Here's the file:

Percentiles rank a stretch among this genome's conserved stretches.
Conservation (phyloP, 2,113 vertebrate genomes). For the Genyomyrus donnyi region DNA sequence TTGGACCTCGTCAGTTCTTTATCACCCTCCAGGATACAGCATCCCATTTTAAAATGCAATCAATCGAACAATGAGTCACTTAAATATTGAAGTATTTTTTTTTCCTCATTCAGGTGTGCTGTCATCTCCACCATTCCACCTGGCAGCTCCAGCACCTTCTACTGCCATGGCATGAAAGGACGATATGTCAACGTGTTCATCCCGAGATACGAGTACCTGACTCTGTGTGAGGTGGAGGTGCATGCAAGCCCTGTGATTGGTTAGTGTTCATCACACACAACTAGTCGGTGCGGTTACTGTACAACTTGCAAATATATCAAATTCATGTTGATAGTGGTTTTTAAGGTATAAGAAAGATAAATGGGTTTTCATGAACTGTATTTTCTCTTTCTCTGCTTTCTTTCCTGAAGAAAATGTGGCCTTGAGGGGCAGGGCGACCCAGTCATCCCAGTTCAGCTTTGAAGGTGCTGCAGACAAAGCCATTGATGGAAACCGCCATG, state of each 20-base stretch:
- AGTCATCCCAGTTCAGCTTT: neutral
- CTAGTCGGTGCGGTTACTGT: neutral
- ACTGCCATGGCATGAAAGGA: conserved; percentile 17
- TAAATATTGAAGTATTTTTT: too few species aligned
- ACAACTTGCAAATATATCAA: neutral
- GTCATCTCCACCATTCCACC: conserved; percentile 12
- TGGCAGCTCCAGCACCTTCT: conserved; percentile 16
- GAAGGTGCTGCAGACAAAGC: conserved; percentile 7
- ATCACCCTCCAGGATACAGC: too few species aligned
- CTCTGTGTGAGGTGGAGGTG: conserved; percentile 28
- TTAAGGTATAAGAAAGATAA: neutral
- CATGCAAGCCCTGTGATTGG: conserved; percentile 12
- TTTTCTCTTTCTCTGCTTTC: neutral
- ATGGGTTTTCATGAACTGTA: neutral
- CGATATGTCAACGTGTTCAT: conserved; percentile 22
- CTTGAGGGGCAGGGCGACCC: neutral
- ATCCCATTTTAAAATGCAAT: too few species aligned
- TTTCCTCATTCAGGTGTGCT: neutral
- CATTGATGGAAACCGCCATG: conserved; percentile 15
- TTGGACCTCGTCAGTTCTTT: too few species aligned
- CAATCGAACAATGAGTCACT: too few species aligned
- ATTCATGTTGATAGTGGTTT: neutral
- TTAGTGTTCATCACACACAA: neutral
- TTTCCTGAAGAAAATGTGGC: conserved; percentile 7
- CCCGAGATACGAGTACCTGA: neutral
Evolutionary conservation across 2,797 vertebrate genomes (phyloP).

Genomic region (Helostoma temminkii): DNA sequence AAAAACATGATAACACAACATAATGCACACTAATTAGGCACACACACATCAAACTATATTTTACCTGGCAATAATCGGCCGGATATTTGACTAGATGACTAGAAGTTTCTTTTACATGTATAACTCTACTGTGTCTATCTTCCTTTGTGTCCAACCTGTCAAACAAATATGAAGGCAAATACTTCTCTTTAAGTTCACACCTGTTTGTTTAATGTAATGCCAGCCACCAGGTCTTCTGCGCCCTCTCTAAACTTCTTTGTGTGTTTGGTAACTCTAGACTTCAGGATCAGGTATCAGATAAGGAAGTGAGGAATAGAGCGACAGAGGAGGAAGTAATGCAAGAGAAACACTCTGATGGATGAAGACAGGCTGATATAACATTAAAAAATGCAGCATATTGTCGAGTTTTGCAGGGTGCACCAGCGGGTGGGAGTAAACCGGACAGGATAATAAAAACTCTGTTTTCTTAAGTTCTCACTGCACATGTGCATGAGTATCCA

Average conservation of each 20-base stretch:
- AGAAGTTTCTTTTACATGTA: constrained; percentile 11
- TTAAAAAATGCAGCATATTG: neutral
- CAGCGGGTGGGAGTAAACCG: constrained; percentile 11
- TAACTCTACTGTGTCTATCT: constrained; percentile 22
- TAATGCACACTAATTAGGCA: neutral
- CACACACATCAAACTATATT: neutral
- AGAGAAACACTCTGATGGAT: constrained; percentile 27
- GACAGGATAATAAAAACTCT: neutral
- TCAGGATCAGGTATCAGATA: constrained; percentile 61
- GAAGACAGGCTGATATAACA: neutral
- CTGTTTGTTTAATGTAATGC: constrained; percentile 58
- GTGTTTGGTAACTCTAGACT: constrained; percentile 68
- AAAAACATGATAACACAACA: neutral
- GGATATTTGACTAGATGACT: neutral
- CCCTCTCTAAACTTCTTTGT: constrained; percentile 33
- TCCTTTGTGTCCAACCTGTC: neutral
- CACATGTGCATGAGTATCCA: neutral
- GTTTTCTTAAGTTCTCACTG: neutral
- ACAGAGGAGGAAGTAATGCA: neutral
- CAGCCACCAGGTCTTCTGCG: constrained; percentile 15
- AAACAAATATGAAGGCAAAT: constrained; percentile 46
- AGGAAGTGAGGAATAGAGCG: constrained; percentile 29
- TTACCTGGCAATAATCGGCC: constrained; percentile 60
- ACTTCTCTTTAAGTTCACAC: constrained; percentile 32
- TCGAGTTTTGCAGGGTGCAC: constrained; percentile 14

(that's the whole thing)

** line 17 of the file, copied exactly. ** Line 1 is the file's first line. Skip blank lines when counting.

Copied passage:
- CGATATGTCAACGTGTTCAT: conserved; percentile 22